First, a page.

Public vs. Private RFPs: What's the Difference?

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Bidding on government and private sector RFPs can be very different experiences for you and your business. Generally speaking, this is largely due to the varying objectives and regulatory requirements of public organizations versus those of private companies. While profit is usually the sole motivation of a private business, public entities have myriad factors to consider.  

1. Transparency

Since private organizations exist in the competitive business world, their purchasing activities are strictly confidential in most cases. Public entities, on the other hand, have to be as open with their practices as possible, in order to reassure the public that their tax dollars are being spent appropriately.

Of course, all of this freedom in the private sector comes at the expense of transparency (and, sometimes, fairness). While many private companies adopt “best practices” in order to be seen as honest and ethical, they don’t have to share certain information such as evaluation criteria. Since their selection isn’t subject to as much regulation and scrutiny, they are free to choose bidders based on their own criteria, and aren’t forced to publish details regarding winning bids.

2. Laws and Regulations

For starters, the public RFP process is much more regulated and formalized than that of the private sector. Public RFPs usually have standardized formats and require certain legal documents and disclosures, such as political contribution disclosure forms, non-collusion affidavits, certain investment disclosures and so on. These items aren’t necessarily required in the less regulated world of private bids, therefore private RFPs are often much shorter.

Many public organizations may also have requirements of their own in addition to the federal, state, and city regulations that are incorporated into their bid requirements. For example, the Texas Department of Transportation requires that contractors re-qualify to bid on projects every single year. This involves completing an extensive questionnaire outlining the business’s equipment assets, vendor relationships, experience and financial capability.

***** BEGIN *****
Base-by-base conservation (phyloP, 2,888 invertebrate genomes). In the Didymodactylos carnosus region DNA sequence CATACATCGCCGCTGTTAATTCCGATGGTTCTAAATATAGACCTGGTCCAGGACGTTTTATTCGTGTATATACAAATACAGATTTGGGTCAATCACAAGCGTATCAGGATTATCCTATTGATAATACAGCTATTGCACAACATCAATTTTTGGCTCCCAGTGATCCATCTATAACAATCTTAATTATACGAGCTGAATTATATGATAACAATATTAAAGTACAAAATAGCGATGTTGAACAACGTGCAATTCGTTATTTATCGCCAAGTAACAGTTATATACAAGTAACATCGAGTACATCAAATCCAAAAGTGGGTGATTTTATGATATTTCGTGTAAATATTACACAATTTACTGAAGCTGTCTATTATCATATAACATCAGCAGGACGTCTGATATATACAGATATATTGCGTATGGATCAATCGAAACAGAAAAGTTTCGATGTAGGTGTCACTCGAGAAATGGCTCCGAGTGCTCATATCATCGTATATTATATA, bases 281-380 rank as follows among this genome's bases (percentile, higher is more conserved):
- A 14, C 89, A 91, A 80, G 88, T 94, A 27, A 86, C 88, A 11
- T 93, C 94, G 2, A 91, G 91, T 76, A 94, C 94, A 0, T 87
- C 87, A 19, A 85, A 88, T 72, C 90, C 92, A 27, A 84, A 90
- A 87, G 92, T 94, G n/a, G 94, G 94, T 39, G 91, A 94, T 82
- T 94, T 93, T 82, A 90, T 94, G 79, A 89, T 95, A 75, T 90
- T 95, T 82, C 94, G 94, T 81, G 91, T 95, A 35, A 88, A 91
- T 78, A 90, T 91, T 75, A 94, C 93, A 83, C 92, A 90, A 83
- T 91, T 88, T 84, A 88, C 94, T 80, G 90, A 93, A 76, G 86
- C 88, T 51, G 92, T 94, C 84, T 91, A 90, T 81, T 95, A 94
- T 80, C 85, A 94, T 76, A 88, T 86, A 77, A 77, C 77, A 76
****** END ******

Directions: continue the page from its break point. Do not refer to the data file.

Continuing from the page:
In addition, those seeking to do business with the government are usually required to obtain certain registrations and licenses. A bidder will almost always need to get a Data Universal Numbering System (DUNS) number, and register with the System for Award Management (SAM). These aren’t required for private sector bids as companies manage their own financial due diligence and risk management functions.

3. Public Preferences

Government entities are frequently required to give preferential treatment to certain businesses over others and it’s standard in the public sector to give an advantage to small and minority-owned businesses. For example, the U.S. Department of Transportation’s Disadvantaged Business Enterprise (DBE) program requires t hat state and local transportation agencies hire a certain number of subcontractors who are socially or economically disadvantaged, in order to provide a level playing field for bidders.

On the other hand, private sector firms generally prefer working with larger firms that are financially stable and with the largest market shares of their respective markets. The thinking goes that the leader has the largest market share because it is the best. Choosing the larger vendor also mitigates the risk that a vendor will default or go bankrupt during the term of the contract.

4. Timing and Deadlines

Due to the government’s size and bureaucracy, the public RFP process can often be subject to delays. In addition to the regulatory hoops outlined above, the life cycles of public bids are typically much longer than that of private bids. Sometimes, government bids will have an associated decision date, and it is not unheard of for a decision date to come and go with no announcement made for weeks afterward. In the private space, typically decision dates are hardline as businesses are seeking to implement a solution as quickly as possible.

In regard to deadlines for the applicant though, the opposite rules apply.  While you will virtually never receive an extension for a government deadline if you are late, private RFPs are more likely to have flexibility. Don’t count on it though. It’s always safe to assume that a late RFP is a disqualified RFP.

Below is a handy chart to help you remember the main differences between public and private bids:

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You Don’t Have to Go It Alone!

The varied nature of public and private bids can seem overwhelming, even for experienced businesses. This is why many seek the expertise of outside consulting services. Whether public or private, The Bid Lab can guide your firm through everything from finding the most strategic RFP opportunity to submitting your winning proposal. Click here to get in contact with us.